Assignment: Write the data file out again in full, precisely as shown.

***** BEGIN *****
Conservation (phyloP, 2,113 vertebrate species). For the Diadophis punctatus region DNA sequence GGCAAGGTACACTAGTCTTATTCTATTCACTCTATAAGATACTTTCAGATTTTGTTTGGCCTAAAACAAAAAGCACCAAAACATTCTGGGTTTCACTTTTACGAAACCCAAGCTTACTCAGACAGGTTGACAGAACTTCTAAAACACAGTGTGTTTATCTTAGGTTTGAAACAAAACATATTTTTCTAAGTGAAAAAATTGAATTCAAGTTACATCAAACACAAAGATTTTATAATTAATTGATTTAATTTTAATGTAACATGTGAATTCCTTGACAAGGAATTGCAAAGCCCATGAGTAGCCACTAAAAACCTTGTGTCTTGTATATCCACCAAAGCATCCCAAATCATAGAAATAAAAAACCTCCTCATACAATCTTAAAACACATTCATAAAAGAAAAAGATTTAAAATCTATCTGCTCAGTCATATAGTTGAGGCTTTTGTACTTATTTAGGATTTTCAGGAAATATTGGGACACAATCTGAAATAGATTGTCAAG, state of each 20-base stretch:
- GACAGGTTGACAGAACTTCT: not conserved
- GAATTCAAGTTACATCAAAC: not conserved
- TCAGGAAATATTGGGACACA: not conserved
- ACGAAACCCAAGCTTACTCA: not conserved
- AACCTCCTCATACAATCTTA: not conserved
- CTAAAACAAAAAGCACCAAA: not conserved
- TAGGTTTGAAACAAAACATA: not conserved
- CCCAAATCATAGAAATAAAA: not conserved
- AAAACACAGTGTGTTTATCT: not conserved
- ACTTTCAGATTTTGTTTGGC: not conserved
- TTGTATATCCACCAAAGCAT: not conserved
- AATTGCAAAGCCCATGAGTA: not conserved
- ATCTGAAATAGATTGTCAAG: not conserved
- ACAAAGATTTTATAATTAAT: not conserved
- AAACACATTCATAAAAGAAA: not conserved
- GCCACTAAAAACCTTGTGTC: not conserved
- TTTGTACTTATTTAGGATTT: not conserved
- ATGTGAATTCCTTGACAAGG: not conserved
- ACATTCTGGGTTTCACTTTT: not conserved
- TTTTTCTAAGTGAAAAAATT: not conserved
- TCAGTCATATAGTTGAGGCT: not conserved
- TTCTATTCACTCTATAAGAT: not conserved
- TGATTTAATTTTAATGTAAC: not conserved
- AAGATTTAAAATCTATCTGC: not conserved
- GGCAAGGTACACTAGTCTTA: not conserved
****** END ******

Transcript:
Conservation (phyloP, 2,113 vertebrate species). For the Diadophis punctatus region DNA sequence GGCAAGGTACACTAGTCTTATTCTATTCACTCTATAAGATACTTTCAGATTTTGTTTGGCCTAAAACAAAAAGCACCAAAACATTCTGGGTTTCACTTTTACGAAACCCAAGCTTACTCAGACAGGTTGACAGAACTTCTAAAACACAGTGTGTTTATCTTAGGTTTGAAACAAAACATATTTTTCTAAGTGAAAAAATTGAATTCAAGTTACATCAAACACAAAGATTTTATAATTAATTGATTTAATTTTAATGTAACATGTGAATTCCTTGACAAGGAATTGCAAAGCCCATGAGTAGCCACTAAAAACCTTGTGTCTTGTATATCCACCAAAGCATCCCAAATCATAGAAATAAAAAACCTCCTCATACAATCTTAAAACACATTCATAAAAGAAAAAGATTTAAAATCTATCTGCTCAGTCATATAGTTGAGGCTTTTGTACTTATTTAGGATTTTCAGGAAATATTGGGACACAATCTGAAATAGATTGTCAAG, state of each 20-base stretch:
- GACAGGTTGACAGAACTTCT: not conserved
- GAATTCAAGTTACATCAAAC: not conserved
- TCAGGAAATATTGGGACACA: not conserved
- ACGAAACCCAAGCTTACTCA: not conserved
- AACCTCCTCATACAATCTTA: not conserved
- CTAAAACAAAAAGCACCAAA: not conserved
- TAGGTTTGAAACAAAACATA: not conserved
- CCCAAATCATAGAAATAAAA: not conserved
- AAAACACAGTGTGTTTATCT: not conserved
- ACTTTCAGATTTTGTTTGGC: not conserved
- TTGTATATCCACCAAAGCAT: not conserved
- AATTGCAAAGCCCATGAGTA: not conserved
- ATCTGAAATAGATTGTCAAG: not conserved
- ACAAAGATTTTATAATTAAT: not conserved
- AAACACATTCATAAAAGAAA: not conserved
- GCCACTAAAAACCTTGTGTC: not conserved
- TTTGTACTTATTTAGGATTT: not conserved
- ATGTGAATTCCTTGACAAGG: not conserved
- ACATTCTGGGTTTCACTTTT: not conserved
- TTTTTCTAAGTGAAAAAATT: not conserved
- TCAGTCATATAGTTGAGGCT: not conserved
- TTCTATTCACTCTATAAGAT: not conserved
- TGATTTAATTTTAATGTAAC: not conserved
- AAGATTTAAAATCTATCTGC: not conserved
- GGCAAGGTACACTAGTCTTA: not conserved